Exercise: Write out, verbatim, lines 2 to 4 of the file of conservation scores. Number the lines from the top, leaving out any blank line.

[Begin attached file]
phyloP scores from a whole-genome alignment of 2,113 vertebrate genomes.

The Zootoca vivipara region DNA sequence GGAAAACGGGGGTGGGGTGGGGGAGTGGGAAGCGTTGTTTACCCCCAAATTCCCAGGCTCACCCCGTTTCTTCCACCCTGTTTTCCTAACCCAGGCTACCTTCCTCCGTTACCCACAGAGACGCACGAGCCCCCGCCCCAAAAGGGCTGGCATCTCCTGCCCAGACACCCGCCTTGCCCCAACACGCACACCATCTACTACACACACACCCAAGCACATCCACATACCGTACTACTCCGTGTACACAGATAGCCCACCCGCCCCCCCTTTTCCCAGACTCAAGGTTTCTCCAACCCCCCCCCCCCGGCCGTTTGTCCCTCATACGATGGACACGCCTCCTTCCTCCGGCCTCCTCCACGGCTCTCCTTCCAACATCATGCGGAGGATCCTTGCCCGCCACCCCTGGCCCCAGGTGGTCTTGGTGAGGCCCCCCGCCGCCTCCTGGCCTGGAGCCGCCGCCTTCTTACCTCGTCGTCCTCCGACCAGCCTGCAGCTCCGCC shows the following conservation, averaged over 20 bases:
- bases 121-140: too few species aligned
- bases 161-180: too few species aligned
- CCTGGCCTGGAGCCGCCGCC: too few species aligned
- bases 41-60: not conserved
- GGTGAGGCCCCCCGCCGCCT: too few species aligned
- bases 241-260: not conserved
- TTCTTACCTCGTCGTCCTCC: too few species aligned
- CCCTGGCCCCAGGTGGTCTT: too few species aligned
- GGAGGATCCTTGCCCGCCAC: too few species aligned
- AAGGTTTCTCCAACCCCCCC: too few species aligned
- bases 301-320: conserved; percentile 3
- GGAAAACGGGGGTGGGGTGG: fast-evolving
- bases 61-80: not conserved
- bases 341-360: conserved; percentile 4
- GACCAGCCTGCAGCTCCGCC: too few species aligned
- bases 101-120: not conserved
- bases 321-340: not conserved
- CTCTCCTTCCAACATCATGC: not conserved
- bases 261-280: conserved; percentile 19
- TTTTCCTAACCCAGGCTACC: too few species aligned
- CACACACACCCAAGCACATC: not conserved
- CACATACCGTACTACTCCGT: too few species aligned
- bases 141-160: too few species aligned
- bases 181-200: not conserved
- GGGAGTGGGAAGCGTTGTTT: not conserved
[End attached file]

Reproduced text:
The Zootoca vivipara region DNA sequence GGAAAACGGGGGTGGGGTGGGGGAGTGGGAAGCGTTGTTTACCCCCAAATTCCCAGGCTCACCCCGTTTCTTCCACCCTGTTTTCCTAACCCAGGCTACCTTCCTCCGTTACCCACAGAGACGCACGAGCCCCCGCCCCAAAAGGGCTGGCATCTCCTGCCCAGACACCCGCCTTGCCCCAACACGCACACCATCTACTACACACACACCCAAGCACATCCACATACCGTACTACTCCGTGTACACAGATAGCCCACCCGCCCCCCCTTTTCCCAGACTCAAGGTTTCTCCAACCCCCCCCCCCCGGCCGTTTGTCCCTCATACGATGGACACGCCTCCTTCCTCCGGCCTCCTCCACGGCTCTCCTTCCAACATCATGCGGAGGATCCTTGCCCGCCACCCCTGGCCCCAGGTGGTCTTGGTGAGGCCCCCCGCCGCCTCCTGGCCTGGAGCCGCCGCCTTCTTACCTCGTCGTCCTCCGACCAGCCTGCAGCTCCGCC shows the following conservation, averaged over 20 bases:
- bases 121-140: too few species aligned
- bases 161-180: too few species aligned